Image by Dan McCabe

Red Pill//Untitled (Secrets of the female mind) – Matthew Greaves, interview with Suzanne Hindmarsh//Untitled (Take back the night) – Matthew Greaves, poster

A large white poster with blue and black text hangs from the wall; a single spotlight shines on the image. As I approach, a man removes a set of wireless headphones and passes them to me. When I put them on, I hear the vitriol of the angry men who frequent the sub-reddit Red Pill, a reference to the rabbit hole we should all go down to explore the depths of anti-female sentiment in global society. The voice is female and it seems to be a radio or podcast discussion. She tells me that women cannot find success in careers or fulfilment outside the home, so I take the headphones off. Hearing it in a female voice is jarring – when women are sexist towards other women it feels like a betrayal.

The blue and black text is a similar venomous attack, with as many errors of logic as a speech by Donald Trump. I am reminded of Roosh and Return of Kings, with his loudmouthed internet tirades about how rape should be made legal on private property. Numb to the experience, I’m not shocked by this piece and instead I’m unsure what its purpose is. The general mistreatment of women in culture is worthy of discussion, but this feels like old news, a photocopy of better manifestos.


Still Life (Betamale) – John Rafman

This short video sequence from the Montreal-born artist mixes still and video images to present a window into a world; perhaps the world of the man we first see at the beginning of the work. An overweight, shirtless Caucasian with most of his head covered by pink underwear. He points two guns at himself and his eyes look out at us, his webcam.

We then see Hentai footage (pixelated like early video games) and Furries enacting strange behaviour like slowly drowning in mud or having paint poured over them. Women with wigs and anime masks dance slowly and stiffly pose. A female voice tells us that we might be looking into the womb, into a universe, into a home. Photographs appear, maybe from a crime scene, or from an episode of Hoarders, or from a VICE special on the people who clean up crime scenes at the homes of hoarders. There are computer desks assembled from laundry baskets, milk crates and mattresses cloaked in the filth of food and its packaging, and a Persian cat perches by a screen. We connect the man pointing guns at his underwear covered head with these homes, these wombs, and it seems he was viewing these images of Furries, Hentai, and masked women, while he ate these foods, patted his pet cat, lived, and maybe died, in his universe.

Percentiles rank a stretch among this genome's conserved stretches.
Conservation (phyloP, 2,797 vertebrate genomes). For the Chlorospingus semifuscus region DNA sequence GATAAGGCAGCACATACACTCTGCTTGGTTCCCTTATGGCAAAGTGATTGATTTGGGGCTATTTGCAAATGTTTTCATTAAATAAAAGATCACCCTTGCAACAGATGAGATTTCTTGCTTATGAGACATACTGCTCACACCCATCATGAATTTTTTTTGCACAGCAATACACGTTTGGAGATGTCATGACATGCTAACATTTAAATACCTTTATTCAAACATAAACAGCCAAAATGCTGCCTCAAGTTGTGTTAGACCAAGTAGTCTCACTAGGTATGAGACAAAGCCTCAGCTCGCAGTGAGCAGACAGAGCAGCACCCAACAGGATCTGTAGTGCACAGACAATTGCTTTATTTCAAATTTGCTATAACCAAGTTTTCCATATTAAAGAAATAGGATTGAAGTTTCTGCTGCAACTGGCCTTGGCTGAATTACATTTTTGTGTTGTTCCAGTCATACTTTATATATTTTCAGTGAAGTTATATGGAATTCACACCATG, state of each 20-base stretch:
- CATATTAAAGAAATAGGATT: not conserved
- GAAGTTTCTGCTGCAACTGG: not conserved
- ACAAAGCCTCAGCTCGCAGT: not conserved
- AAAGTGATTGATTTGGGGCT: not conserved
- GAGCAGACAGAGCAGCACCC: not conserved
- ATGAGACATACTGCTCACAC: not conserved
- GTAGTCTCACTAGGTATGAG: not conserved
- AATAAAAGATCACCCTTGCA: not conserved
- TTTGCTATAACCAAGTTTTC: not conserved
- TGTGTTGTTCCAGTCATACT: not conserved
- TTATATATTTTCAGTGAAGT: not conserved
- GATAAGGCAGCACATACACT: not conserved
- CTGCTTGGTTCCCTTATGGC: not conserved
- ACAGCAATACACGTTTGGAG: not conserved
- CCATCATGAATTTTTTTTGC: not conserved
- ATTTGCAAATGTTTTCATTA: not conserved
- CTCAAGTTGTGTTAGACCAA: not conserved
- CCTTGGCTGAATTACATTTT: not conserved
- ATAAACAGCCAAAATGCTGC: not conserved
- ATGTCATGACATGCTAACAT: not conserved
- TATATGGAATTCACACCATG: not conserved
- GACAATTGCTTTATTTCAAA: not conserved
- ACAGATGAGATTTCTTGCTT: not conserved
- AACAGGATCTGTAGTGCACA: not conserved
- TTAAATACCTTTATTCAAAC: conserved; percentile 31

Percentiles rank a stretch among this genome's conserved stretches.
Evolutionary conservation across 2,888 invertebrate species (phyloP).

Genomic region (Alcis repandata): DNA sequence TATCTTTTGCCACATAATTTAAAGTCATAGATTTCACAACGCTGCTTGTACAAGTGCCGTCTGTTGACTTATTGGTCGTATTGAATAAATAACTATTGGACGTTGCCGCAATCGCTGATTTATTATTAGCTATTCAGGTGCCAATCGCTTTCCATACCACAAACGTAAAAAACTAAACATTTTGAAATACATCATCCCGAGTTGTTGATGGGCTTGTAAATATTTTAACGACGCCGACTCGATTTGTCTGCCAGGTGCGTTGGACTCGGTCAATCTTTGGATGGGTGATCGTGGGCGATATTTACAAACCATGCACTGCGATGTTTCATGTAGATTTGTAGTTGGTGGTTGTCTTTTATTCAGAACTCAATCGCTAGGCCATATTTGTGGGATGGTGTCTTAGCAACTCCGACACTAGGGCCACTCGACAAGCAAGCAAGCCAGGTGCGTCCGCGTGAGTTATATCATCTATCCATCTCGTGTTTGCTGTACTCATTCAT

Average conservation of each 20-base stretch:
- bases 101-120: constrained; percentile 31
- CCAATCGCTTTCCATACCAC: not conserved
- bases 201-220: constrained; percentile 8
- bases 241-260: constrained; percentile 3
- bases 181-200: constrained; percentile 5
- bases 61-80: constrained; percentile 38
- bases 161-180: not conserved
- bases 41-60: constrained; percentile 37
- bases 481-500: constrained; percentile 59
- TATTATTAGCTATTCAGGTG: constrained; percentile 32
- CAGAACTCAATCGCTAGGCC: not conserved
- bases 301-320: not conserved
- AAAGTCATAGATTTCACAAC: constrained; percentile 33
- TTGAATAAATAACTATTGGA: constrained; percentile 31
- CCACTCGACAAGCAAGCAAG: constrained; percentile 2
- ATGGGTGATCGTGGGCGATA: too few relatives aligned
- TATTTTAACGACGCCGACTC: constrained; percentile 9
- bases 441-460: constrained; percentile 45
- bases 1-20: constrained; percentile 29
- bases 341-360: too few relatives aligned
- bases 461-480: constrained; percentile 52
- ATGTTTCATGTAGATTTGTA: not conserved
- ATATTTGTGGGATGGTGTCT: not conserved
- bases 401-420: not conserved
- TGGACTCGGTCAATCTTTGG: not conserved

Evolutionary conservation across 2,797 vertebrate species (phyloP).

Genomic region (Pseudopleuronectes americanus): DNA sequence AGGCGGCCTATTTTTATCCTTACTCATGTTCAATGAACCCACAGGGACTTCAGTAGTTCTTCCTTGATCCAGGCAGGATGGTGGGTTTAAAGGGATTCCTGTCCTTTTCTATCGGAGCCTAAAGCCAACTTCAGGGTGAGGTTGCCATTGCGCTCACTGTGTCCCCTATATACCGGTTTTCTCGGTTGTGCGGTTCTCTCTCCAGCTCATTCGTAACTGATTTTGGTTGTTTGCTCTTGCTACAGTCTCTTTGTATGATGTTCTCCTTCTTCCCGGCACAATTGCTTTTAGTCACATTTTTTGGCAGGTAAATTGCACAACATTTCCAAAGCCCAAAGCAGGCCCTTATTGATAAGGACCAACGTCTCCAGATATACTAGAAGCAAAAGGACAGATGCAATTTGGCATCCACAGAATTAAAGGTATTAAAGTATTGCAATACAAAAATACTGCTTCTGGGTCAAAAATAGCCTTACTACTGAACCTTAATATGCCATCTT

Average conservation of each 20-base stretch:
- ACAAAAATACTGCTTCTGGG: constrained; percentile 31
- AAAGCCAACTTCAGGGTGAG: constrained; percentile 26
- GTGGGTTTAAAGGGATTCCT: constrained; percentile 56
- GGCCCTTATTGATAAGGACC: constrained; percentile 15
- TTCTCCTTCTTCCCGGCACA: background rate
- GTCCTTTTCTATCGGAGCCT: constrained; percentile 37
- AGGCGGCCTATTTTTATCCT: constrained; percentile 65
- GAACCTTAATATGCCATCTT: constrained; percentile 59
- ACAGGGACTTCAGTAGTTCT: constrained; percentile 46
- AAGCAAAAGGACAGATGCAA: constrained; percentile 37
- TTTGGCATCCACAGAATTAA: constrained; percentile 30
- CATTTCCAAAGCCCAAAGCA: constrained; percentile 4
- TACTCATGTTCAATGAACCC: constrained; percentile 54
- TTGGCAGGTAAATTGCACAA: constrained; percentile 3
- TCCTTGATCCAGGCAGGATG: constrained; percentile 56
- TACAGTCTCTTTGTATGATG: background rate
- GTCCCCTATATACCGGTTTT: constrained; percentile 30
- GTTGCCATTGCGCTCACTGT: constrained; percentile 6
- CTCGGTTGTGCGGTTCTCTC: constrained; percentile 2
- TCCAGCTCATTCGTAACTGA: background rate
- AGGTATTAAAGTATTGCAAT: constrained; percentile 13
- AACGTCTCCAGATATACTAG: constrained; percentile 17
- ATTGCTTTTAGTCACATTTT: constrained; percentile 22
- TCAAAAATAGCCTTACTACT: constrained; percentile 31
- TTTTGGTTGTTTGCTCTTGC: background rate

This man epitomises gluttony, sloth, and cartoons fetishised for his non-stop viewing. How removed is our technology driven universe from his? How different are our personalised feeds? How much is our home like that of a hoarder?

Words by Jane Hakanson

Success’ second exhibition ran 30 April–29 May in the basement of MANY6160, the Old Myer Building in Kings Square, Fremantle. The third Success programme begins Saturday 11 June and runs until 10 July with five simultaneous exhibitions across 2,800 square metres of gallery space.

By Pelican Magazine

Pelican is one of the oldest student publications in Australia and the only independent paper at UWA. If you like having opinions, writing, drawing, and/or free tickets to local events, then Pelican is the place for you! We print six themed issues a year, and run a stream of online content.